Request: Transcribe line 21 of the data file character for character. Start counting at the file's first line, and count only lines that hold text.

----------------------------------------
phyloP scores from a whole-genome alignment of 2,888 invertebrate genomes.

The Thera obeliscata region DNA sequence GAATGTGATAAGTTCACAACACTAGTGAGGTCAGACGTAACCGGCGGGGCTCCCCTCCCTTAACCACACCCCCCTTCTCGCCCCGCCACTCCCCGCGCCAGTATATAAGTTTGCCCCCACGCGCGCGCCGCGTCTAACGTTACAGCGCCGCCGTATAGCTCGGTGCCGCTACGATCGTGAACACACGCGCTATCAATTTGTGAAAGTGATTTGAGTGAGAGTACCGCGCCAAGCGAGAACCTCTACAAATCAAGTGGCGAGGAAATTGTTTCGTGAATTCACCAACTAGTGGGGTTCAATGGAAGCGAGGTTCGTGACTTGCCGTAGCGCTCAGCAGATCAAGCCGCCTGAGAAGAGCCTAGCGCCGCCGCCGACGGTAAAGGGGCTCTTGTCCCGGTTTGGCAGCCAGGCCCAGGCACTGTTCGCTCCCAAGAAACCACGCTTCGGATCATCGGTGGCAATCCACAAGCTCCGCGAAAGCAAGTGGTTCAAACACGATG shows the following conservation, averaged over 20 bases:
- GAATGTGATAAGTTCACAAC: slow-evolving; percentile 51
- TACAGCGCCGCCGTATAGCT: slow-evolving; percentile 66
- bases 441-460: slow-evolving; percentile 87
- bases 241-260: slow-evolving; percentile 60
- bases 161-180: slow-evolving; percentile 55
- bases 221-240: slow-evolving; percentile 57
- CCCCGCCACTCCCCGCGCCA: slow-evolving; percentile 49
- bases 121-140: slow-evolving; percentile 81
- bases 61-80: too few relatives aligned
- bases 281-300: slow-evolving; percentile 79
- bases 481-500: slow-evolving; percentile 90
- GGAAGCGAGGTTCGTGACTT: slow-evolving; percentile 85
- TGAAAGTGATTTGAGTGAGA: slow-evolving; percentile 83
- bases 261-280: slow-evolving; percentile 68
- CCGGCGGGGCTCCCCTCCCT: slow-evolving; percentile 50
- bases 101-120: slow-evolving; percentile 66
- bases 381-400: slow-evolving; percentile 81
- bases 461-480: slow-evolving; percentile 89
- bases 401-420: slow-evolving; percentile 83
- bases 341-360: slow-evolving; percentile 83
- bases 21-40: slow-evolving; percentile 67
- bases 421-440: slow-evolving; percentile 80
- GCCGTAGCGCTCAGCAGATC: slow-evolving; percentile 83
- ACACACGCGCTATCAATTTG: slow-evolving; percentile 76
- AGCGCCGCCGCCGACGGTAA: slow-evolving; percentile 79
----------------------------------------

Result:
- bases 401-420: slow-evolving; percentile 83